Able to market failsafe Canto comedy in a competitively shiny package, Cinema City couldn’t make a flop. When they gave Tsui a chance to direct, he jumped at it. This is where he turned out his first hits, and it’s where he seemed to have Chinese film structure laser-etched into his genes. Rejecting confrontation and extremity for surrealist parody and broad farce, he became Cinema City’s top director, then rejected their commitment to hassle-free hustler comedies to found Film Workshop with his wife and partner, Nansun Shi. Their first film, a candy-colored kiss marinated in 1940s Mando-pop, Shanghai Blues (1984), was a Canto comedy but the humor was eked out of post-war pathos, lost love and lost jobs, not movie spoofs and swindler switcheroos. The stale slapstick of the early scenes dissipates like a bad smell as the movie sets sail for deeper waters, leaving Cinema City’s conventions stranded on the shore. Thrilled with the humor and heartbreak produced by his two female leads, Tsui then tried three in his next Film Workshop production, Peking Opera Blues (1986), which triples as a Peking Opera tribute album, a stage door knockabout comedy, and a stern lesson about the disappointments of history. Tsui Hark was now a snowball rolling downhill, becoming more and more of an unstoppable force with every film.
Tsui is an omnivorous re-maker, mining Chinese history and culture for some of its most unpromising material and transforming it into panting pop masterpieces, crackling with relevancy. Lung Kong’s Story of a Discharged Prisoner (1967) becomes A Better Tomorrow (1986). Chang Cheh’s macho One Armed Swordsman (1967) is super-heated and reshaped into The Blade (1995). King Hu’s Dragon Gate Inn (1967) is turned into Dragon Inn (1992). Touchstone Hong Kong comic books, Master Q and Uncle Choi, are remade as Master Q 2001 and The Raid (1991). Martial arts novelists Jin Yong and Huanzhu Louzhu are given an upgrade in Tsui’s Swordsman (1990) and Zu series, respectively. The creaky black-and-white film serial, Burning of the Red Lotus Temple, is blasted with hard radiation until it mutates into Burning Paradise (1994), and the 100-film Wong Fei-hung series becomes Tsui’s landmark Once Upon a Time in China films. Chinese folktales provide the fodder for Green Snake (1993) and The Lovers (1994), both of which Tsui strips of decades of fusty traditionalism until he finds the bloody meat beneath their skin.
But while offering the stability of historical continuity with one hand, he takes it away with the other. His movies exist in a perpetual state of flux, where the only constant is change. Immigrants know the bitter taste of premature partings and the absurdity of keeping a place in their hearts for a homeland they barely remember. They know that borders make all the difference and that citizenship is destiny: a chemical engineer in Bombay is a cab driver in New York; a screw-up in London is a bank manager in Hong Kong. A Better Tomorrow III (1989) takes place in Vietnam and never has so much apocalyptic angst been unleashed in an airport departure lounge. Dragon Inn wrings 88 minutes of pathos and paranoia out of a single attempt to cross a border without a passport. Tsui’s characters are neither here nor there, subject to sudden, traumatic changes in status and identity. Demons become human, men become women, swordsmen become monks, criminals become heroes, and heroes become villains. Shape-shifting aliens become bangable pinball machines, robots turn into sexy sirens, human bodies are pulled apart, hung from hooks, deflated, de-faced, skinned alive, castrated, amputated, and exploded. Twins and endlessly replicating time travelers proliferate exponentially.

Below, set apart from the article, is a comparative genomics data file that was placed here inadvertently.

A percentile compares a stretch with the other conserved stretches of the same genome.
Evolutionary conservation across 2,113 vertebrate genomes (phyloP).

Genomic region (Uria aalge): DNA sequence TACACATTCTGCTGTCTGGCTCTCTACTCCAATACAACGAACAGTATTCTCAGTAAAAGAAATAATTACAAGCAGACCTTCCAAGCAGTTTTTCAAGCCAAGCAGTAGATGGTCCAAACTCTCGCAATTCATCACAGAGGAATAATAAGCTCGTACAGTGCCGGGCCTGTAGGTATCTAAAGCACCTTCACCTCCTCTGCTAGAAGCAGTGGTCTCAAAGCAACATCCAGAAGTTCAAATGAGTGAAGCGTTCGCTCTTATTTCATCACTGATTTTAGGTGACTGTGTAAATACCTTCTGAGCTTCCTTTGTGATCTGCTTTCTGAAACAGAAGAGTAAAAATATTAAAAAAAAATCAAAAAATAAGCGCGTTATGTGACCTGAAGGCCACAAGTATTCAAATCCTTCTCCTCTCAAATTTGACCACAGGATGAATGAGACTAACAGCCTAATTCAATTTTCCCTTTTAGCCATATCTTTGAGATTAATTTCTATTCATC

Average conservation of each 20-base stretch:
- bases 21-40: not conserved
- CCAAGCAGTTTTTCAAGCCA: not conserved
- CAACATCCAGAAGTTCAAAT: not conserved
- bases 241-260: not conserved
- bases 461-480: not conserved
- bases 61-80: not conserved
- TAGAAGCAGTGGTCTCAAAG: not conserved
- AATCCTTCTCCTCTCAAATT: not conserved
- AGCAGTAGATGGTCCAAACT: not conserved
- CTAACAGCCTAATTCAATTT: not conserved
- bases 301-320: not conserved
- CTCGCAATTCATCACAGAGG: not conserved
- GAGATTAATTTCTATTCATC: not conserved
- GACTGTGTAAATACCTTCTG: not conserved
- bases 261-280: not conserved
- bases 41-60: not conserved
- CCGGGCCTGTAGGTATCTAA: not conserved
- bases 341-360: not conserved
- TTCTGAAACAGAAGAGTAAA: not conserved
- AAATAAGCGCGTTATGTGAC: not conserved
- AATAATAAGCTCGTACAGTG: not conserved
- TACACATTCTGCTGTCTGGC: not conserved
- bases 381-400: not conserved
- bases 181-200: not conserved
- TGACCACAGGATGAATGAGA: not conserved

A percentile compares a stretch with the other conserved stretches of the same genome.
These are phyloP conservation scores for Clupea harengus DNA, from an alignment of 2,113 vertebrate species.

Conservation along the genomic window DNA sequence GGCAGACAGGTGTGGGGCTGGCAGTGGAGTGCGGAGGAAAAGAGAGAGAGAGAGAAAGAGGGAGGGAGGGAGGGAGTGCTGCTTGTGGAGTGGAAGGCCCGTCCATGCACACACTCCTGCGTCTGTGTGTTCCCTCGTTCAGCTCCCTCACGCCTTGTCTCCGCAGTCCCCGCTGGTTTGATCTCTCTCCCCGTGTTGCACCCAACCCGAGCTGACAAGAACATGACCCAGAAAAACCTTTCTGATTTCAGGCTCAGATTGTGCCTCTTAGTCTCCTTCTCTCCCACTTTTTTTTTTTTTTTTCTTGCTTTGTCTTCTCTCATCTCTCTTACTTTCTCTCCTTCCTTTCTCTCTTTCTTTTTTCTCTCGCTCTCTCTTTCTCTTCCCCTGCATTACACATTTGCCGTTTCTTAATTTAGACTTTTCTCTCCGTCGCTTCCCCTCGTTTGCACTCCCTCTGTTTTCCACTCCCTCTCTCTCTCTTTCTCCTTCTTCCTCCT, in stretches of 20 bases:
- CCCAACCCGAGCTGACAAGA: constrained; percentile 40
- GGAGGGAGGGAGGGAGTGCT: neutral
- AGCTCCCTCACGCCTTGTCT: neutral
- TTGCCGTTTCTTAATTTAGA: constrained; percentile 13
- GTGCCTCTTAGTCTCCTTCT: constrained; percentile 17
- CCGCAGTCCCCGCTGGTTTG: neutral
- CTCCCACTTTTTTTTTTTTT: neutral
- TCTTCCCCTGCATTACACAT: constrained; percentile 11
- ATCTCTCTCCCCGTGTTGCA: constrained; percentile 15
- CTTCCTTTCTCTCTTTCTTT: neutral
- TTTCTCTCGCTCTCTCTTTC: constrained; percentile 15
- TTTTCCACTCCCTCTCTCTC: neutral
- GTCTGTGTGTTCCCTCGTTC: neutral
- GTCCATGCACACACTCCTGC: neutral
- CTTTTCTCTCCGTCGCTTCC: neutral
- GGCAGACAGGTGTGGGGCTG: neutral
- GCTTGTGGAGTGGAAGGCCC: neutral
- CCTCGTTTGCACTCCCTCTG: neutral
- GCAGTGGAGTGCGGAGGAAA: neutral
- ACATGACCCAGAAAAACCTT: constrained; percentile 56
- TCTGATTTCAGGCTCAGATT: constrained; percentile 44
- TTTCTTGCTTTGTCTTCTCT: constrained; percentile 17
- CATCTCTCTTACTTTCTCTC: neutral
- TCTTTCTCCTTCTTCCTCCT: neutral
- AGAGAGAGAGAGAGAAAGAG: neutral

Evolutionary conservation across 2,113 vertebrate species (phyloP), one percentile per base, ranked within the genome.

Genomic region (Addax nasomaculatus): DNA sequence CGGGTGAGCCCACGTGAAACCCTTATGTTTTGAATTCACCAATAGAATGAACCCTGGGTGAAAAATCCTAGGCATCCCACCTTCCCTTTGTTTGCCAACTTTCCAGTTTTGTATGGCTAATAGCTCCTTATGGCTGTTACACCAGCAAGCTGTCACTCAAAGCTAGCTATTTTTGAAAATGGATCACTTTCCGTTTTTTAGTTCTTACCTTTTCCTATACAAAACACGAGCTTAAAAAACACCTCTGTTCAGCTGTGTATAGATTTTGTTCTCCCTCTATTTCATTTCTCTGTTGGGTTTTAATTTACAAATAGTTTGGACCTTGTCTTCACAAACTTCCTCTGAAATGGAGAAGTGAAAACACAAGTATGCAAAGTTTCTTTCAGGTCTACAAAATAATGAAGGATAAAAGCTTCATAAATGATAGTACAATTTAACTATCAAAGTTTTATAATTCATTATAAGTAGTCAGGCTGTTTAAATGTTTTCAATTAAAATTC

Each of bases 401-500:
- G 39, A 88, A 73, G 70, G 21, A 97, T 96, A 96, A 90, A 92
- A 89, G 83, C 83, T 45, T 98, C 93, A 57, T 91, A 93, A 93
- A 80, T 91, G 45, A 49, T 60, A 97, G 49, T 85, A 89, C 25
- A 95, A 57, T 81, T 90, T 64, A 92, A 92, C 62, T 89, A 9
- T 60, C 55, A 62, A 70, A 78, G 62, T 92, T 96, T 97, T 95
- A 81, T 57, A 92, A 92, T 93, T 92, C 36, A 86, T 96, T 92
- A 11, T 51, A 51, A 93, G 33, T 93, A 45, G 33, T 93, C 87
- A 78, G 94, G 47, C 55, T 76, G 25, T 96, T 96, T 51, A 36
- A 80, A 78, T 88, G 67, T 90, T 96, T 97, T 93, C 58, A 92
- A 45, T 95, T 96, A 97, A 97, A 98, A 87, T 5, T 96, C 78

It’s a whirlpool of shifting identities that spills off the screen. Witness poor, mutable Jet Li. First, Sam Hui in Swordsman is replaced by Jet Li in Swordsman 2 (1992). Then Jet Li plays folk hero Wong Fei-hung in two Once Upon a Time in China movies, morphs into Chiu Man-cheuk for the next two, then turns back into Jet Li for Once Upon a Time in China and America. Jet Li would later transform into Andy On between Black Mask 1 (1996) and 2 (2002), just as Leslie Cheung would be Leslie Cheung for A Chinese Ghost Story 1 (1987) and 2 (1990), but suddenly became Tony Leung for A Chinese Ghost Story 3 (1991). Brigitte Lin plays women who dress as men, then a man who becomes a woman, then her role in Zu: Warriors from the Magic Mountain gets replicated by Cecilia Cheung in Legend of Zu (2001). Chow Yun-fat turns into Andy Lau, Yuen Biao becomes Max Mok, Cecilia Yip becomes Michelle Reis: no actor is safe. All identities are subject to change.
Even the production process is a victim of this dynamic. Films are never finished until the day of their release, and even then they’re often re-made. Tsui’s a fan of re-editing, re-shooting, re-writing and re-dubbing right up until the eleventh hour. The term “lip rape” (dubbing new, plot-altering lines over an actor’s dialogue) was coined for him. All of his collaborators over the years feel that his movies would be better if he focused on fully expressing one idea rather than several, but Tsui doesn’t have the time. He’s saving China from extinction and if he has a thousand ideas in the three months when he’s making a movie, then that movie will contain a thousand ideas.
But there are constants. Tsui’s plots feature good guys on one side, bad guys on the other, and the protagonists caught in the middle, just trying to keep their heads down and attached to their necks. He often turns off the dialogue and allows the imagery to build into musical interludes that can wring tears from the most grizzled Chinese granddad. His happy endings are qualified to the point of tragedy, and he knows that every Chinese understands the heartbreak of leaving home. Our heroes are caught in a maelstrom, briefly colliding, endlessly parting. Ning is eternally pursuing the reincarnation of his ghostly lady love. Ling and Kiddo will always be riding for Ox Mountain. Like an arrow through the heart, our heroines in Peking Opera Blues are captured in a freeze frame as they scatter. If anyone deserves a happy ending, they do. But Tsui just takes a cruel breath before he reveals the nasty surprises history has in store for them.